Vet Acup College | Brief History of Veterinary Acupuncture
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Brief History of Veterinary Acupuncture

Dr Ulrike Wurth B.V.Sc., Dip Acup., CVA (IVAS)

(This lecture was first presented at the Australian Veterinary Association Annual Conference in Adelaide 2011)


When any system of treatment is examined we need to ask ourselves, is the treatment safe and is it efficacious?  How does it work and when would you use it?  This paper will address these questions and provide a brief overview of acupuncture, its clinical application, recent research  and the training available for veterinarians


Acupuncture is an ancient form of medical treatment that has its roots in antiquity. Perhaps the earliest record of acupuncture dates to the “Ice-Man” Oetzi found in 1991 in the Oetztal Alps on the border of Italy and Austria.  Carbon dated to have lived about 5300 years ago, he was 25 -40 years old.  Oetzi had several carbon tattoos including groups of short parallel vertical lines on both sides of his lumbar spine, a cruciform mark behind the right knee and various marks around both ankles.   X Rays showed degenerative changes in his spine, including osteochondrosis, spondylitis and wear and tear of the knee and ankle joints.  On magnetic resonance imaging (MRI), the Ice-Man had an intervertebral disc herniation which would have been painful.  The tattooed marks correspond to acupuncture points that would normally be used to treat this condition.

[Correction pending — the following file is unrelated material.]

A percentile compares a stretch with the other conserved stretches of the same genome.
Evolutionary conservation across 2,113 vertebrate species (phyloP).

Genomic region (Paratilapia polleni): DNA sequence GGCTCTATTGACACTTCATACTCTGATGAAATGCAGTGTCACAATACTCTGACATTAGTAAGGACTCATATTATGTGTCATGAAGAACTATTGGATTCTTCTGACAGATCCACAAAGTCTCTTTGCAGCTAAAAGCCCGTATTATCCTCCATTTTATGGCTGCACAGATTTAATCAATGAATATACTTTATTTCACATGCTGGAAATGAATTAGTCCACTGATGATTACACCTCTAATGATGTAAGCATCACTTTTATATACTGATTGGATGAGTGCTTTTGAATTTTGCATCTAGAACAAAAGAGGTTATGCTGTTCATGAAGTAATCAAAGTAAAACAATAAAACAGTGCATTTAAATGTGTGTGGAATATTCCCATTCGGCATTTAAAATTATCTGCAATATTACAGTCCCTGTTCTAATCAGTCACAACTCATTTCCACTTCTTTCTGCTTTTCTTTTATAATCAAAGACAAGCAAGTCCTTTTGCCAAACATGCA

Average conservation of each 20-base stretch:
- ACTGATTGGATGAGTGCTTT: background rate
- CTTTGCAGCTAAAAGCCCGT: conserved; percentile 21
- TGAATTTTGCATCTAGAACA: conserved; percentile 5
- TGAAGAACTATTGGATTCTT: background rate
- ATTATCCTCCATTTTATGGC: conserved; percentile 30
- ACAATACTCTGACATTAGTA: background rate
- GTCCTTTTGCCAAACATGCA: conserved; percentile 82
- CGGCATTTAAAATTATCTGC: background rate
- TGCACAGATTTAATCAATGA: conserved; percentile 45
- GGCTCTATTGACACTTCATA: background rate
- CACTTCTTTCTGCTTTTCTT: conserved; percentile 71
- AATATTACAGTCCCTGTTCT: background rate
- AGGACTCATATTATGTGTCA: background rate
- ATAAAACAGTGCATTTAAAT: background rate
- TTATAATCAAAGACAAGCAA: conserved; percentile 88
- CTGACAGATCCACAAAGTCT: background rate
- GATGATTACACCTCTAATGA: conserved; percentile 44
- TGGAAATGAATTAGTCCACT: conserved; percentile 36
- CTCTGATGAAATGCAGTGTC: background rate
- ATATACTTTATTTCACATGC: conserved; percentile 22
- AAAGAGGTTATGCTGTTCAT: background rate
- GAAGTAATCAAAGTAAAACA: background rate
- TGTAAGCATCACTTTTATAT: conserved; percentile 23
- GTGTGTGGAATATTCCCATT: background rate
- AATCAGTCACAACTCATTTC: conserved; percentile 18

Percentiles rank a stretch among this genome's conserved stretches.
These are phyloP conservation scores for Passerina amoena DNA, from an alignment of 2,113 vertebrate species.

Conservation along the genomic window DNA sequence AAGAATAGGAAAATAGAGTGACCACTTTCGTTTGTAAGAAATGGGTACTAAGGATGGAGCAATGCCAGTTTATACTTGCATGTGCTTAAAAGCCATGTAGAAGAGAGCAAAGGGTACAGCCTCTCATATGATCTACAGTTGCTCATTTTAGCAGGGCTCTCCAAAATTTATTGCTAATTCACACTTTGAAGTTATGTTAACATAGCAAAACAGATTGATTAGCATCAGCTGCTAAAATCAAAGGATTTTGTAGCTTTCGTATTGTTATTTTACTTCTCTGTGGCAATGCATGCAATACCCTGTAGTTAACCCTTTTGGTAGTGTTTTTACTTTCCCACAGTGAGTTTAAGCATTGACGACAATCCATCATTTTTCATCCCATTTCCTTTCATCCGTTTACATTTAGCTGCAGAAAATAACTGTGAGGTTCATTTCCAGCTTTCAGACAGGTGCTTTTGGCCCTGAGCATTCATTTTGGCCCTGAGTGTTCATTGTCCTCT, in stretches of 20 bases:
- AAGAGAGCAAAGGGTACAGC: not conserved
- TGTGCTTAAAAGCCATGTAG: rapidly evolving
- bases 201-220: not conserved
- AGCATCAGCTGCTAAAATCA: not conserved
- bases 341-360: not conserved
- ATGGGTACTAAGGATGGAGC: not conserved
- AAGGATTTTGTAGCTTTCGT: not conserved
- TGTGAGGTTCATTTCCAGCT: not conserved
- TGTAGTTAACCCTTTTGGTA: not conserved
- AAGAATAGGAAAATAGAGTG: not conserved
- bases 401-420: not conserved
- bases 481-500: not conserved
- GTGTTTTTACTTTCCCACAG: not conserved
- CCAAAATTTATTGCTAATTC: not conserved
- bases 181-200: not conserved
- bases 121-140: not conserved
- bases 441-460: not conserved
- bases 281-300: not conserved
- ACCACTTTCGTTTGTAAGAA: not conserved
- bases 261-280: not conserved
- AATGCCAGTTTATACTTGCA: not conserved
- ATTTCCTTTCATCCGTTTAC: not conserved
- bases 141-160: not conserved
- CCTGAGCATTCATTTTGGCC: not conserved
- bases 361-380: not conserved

Veterinary acupuncture has a long history that is closely associated with human acupuncture. According to legend, veterinary acupuncture was discovered when lame horses became sound after being hit by arrows in battle.  The first veterinary text was written in about 650 BC by General Sun Yang (alias Bai Le).   His book is called Bai Le Zhen Jing (Bai Le’s Canon of Veterinary Medicine).   Legend records his skill with horses. Most of the early veterinary texts related to horses, but later there were also texts and charts for cattle, pigs, camels, chickens, ducks, geese, sheep and goats.  There was little information on dogs and cats and most of our knowledge today is from transposed human texts.

There is evidence that veterinarians practised acupuncture during the Zang and Chow Dynasties around 2000 – 3000 BC.  Therefore, acupuncture has been practised for approximately 4500 years.  This makes it the oldest and most field tested system of medicine still in use today.